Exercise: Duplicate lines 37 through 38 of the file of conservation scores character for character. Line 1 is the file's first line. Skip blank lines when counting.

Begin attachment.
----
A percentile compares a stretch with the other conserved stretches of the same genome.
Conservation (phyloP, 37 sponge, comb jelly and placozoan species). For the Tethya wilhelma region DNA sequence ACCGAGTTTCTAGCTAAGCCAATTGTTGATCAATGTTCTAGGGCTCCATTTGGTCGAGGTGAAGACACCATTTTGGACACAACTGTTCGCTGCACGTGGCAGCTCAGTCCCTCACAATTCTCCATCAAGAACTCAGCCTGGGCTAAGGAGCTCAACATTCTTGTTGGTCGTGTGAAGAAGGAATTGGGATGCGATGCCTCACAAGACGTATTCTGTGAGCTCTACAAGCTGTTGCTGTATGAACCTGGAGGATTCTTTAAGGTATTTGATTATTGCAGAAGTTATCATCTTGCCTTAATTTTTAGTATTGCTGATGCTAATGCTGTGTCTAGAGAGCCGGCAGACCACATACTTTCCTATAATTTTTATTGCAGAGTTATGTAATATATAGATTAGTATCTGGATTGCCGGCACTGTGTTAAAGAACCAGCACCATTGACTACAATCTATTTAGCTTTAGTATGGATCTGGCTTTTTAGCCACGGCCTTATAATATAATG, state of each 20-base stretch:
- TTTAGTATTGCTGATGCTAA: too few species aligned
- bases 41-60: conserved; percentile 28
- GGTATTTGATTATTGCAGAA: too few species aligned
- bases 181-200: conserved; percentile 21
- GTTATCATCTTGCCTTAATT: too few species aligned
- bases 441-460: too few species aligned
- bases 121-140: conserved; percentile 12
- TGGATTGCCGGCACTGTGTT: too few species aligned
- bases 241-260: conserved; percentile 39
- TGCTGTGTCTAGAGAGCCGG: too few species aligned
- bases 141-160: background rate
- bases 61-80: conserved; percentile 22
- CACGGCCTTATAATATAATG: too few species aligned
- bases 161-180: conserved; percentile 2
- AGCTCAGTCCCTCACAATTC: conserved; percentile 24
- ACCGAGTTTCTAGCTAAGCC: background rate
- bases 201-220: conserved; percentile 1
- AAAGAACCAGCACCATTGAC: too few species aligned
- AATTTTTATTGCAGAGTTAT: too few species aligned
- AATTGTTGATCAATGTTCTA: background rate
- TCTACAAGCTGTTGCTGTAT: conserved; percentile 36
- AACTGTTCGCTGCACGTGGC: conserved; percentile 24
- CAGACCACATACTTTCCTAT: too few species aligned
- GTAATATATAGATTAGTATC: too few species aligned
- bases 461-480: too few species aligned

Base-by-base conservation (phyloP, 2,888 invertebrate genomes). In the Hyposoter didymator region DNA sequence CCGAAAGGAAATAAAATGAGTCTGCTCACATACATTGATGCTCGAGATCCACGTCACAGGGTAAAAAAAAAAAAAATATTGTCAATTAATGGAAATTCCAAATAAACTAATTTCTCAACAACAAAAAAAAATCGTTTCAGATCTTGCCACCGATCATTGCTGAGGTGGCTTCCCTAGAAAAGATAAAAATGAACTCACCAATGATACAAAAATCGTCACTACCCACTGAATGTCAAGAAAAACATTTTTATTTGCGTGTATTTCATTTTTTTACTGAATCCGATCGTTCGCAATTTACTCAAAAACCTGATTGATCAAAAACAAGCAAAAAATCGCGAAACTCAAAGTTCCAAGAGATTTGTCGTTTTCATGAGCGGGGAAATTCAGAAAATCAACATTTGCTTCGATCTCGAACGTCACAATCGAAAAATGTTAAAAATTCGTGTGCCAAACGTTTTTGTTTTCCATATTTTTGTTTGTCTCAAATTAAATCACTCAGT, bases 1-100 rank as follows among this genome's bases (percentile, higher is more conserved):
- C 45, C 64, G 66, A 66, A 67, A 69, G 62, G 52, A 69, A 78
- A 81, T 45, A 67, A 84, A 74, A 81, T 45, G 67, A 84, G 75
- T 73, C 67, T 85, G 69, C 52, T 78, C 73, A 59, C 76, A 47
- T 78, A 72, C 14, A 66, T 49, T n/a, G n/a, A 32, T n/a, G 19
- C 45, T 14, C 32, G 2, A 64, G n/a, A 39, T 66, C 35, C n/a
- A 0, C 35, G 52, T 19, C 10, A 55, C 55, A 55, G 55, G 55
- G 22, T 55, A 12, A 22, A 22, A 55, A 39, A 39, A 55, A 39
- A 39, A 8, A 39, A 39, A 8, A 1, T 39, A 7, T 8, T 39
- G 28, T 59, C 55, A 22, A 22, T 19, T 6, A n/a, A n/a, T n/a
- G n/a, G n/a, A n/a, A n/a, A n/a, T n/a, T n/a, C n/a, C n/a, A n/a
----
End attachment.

- G 28, T 59, C 55, A 22, A 22, T 19, T 6, A n/a, A n/a, T n/a
- G n/a, G n/a, A n/a, A n/a, A n/a, T n/a, T n/a, C n/a, C n/a, A n/a